June 2, 1995 in City

Freedom Of Religion Bars Formal Prayers Anti-Graduation Prayers No One Can Dictate Religious Views

By The Spokesman-Review
 

Risking public scorn is one of the burdens an editorialist volunteers for. So, here goes:

Formal prayer has no place in a public high school’s commencement program. None. Not if Billy Graham leads it, not if the captain of the rally squad leads it.

This stand invites condemnation from readers - some of them friends or even family members - who sense, at worst, a personal attack on their religious convictions or, at best, a mindless plunge into constitutional nit-picking.

For a journalist, reproaches are part of a balanced diet. Not so a capped-and-gowned adolescent fidgeting through his or her high school graduation ceremony, obliged to participate in or silently suffer a formal prayer that contradicts - maybe even offends - the grad’s own religious views.

Fortunately, the First Amendment spares our self-conscious teen the ordeal of openly defying peers by protesting a popular attitude toward commencement prayers.

As former Supreme Court Justice Hugo Black put it, “No tax in any amount, large or small, can be levied to support any religious activities or institutions, whatever they may be called or whatever form they may adopt to teach or practice religion.”

That’s the law of the land. Still, the conflict over prayer at commencement pops up every spring as predictably as tulips.

Last week, a federal judge signed an order prohibiting Grangeville (Idaho) High School from including a prayer in its graduation ceremony.

Enraged critics claim that denying the use of public resources to support religious expression somehow violates the freedom of speech. After all, the graduates themselves voted on the prayer question, and a majority favored it.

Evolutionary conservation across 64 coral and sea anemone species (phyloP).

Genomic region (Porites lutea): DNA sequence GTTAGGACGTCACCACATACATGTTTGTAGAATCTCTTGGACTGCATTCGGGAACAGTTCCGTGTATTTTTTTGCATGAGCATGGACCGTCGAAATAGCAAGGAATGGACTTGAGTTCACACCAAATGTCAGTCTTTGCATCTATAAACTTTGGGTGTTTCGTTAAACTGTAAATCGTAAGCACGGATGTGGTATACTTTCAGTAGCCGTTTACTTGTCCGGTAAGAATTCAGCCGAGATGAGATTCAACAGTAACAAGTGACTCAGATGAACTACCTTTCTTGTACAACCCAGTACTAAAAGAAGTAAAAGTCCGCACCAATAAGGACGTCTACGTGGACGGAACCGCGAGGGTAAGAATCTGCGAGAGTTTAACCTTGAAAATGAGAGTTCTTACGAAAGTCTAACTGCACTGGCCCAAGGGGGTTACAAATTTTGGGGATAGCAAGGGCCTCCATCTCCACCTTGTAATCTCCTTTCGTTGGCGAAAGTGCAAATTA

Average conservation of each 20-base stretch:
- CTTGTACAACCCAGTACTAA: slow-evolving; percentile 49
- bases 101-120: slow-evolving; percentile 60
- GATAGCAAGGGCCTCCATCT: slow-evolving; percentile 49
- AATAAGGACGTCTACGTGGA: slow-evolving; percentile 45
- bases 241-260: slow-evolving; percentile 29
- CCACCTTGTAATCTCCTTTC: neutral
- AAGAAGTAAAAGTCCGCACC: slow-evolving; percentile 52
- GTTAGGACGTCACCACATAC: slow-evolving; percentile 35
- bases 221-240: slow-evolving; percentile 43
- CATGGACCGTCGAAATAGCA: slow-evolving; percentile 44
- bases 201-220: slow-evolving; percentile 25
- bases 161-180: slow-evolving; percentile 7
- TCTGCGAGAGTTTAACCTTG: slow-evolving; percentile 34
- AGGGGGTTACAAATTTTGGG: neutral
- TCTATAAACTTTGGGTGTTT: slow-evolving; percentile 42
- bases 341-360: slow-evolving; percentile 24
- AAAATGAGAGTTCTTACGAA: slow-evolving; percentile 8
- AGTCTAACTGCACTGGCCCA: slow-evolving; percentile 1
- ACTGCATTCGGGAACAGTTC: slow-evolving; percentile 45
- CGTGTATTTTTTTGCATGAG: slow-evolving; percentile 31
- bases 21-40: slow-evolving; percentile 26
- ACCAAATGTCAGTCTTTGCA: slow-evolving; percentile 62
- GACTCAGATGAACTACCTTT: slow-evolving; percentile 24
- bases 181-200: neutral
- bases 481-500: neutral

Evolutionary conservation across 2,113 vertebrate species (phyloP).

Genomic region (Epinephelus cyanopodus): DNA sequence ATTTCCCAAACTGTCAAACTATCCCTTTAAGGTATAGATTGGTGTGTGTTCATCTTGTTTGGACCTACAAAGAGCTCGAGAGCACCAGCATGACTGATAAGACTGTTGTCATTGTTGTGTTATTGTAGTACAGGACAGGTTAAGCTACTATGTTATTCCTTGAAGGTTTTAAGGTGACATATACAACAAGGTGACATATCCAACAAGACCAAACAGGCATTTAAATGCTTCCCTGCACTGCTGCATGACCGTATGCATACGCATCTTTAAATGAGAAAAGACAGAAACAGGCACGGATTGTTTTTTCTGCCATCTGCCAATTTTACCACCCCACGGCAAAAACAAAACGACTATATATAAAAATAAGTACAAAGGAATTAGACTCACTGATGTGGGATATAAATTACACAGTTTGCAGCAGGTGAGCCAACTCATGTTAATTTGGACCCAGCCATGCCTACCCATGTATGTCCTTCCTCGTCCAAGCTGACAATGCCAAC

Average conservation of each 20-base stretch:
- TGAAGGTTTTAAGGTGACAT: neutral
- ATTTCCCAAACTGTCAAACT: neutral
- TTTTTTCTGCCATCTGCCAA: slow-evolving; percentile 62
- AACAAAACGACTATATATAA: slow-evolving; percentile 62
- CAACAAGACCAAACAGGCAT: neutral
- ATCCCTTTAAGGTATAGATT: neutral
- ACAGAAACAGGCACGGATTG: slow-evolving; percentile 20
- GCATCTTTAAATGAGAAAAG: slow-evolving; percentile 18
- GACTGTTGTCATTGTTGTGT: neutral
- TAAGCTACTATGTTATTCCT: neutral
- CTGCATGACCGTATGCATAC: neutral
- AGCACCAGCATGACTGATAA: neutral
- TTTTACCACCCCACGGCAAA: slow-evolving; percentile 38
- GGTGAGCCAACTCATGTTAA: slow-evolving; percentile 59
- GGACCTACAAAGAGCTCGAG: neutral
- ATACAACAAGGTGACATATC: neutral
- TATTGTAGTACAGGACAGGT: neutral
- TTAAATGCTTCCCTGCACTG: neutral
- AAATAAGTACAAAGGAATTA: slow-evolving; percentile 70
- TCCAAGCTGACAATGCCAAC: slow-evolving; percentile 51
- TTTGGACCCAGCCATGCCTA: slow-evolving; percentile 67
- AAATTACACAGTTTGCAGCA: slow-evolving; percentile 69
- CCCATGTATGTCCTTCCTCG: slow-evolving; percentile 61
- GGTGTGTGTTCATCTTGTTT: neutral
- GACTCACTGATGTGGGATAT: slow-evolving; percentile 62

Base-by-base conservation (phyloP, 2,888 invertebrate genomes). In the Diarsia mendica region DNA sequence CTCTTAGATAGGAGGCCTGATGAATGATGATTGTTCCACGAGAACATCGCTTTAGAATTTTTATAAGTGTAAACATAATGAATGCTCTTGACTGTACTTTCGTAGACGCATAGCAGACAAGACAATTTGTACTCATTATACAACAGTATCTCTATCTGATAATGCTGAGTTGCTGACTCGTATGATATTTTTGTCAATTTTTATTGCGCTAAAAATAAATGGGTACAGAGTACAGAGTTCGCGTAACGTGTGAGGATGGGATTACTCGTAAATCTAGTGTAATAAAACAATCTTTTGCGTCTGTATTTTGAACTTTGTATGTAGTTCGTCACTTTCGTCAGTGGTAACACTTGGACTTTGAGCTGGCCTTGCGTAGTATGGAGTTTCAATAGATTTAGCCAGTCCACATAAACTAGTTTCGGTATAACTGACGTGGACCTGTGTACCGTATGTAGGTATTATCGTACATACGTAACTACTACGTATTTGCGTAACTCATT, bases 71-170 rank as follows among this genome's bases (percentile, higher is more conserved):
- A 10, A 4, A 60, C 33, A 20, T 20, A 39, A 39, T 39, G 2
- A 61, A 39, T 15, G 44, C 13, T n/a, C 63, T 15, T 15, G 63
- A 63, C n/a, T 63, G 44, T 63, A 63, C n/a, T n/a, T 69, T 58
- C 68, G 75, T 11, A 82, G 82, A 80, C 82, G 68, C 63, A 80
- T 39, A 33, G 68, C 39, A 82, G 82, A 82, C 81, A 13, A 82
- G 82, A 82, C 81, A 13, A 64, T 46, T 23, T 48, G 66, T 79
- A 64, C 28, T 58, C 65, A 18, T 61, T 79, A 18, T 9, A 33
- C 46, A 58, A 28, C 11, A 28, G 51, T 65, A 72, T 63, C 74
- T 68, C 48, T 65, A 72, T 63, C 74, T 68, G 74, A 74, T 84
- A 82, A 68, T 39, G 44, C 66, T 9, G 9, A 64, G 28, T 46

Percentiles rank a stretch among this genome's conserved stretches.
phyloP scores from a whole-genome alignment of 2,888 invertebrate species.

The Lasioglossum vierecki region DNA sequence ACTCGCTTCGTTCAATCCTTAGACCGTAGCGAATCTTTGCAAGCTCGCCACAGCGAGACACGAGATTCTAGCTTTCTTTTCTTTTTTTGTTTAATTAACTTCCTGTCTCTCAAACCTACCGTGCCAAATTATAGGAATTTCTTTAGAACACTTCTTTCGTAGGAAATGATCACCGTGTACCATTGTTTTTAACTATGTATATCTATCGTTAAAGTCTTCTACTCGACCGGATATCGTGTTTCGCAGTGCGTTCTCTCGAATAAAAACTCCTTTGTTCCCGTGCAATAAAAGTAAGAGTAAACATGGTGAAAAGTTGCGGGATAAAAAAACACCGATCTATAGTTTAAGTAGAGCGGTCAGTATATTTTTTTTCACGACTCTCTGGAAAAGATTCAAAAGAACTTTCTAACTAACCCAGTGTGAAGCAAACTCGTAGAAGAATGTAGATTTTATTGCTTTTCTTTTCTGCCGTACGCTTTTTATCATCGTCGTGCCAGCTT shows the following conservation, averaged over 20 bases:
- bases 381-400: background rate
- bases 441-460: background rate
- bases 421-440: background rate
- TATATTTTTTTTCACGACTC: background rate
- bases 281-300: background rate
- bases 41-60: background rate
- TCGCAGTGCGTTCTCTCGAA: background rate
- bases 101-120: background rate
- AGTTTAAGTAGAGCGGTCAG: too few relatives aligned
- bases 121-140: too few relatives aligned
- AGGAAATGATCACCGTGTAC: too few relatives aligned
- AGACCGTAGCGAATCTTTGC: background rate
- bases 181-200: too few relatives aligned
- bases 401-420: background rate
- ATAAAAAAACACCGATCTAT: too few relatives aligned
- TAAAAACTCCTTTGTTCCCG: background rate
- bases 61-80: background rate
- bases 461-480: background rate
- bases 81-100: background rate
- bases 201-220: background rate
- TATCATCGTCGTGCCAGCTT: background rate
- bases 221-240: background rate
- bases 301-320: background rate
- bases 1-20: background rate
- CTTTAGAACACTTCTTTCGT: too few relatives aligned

But that’s the point. Americans enjoy constitutional protection as individuals, not as majority-group members. It’s not up to a vote.

The principle at stake is the freedom to practice your own religion as you please, without interference by, or benefit of, the government.

Indeed, every graduate at Grangeville or any other high school has a right to pray earnestly and piously - and separately - to his or her preferred deity.

And no one, regardless of political standing, has the authority to choose which religious views receive the official government stamp of approval and which don’t. Thank God for that.

, DataTimes MEMO: For the opposing view, see the story under the headline Freedom of speech includes prayer Pro-graduation prayer ACLU exhibits unparalleled hyprocrisy

The following fields overflowed: SUPCAT = COLUMN, EDITORIAL - From both sides CREDIT = Doug Floyd/For the editorial board

For the opposing view, see the story under the headline Freedom of speech includes prayer Pro-graduation prayer ACLU exhibits unparalleled hyprocrisy

The following fields overflowed: SUPCAT = COLUMN, EDITORIAL - From both sides CREDIT = Doug Floyd/For the editorial board

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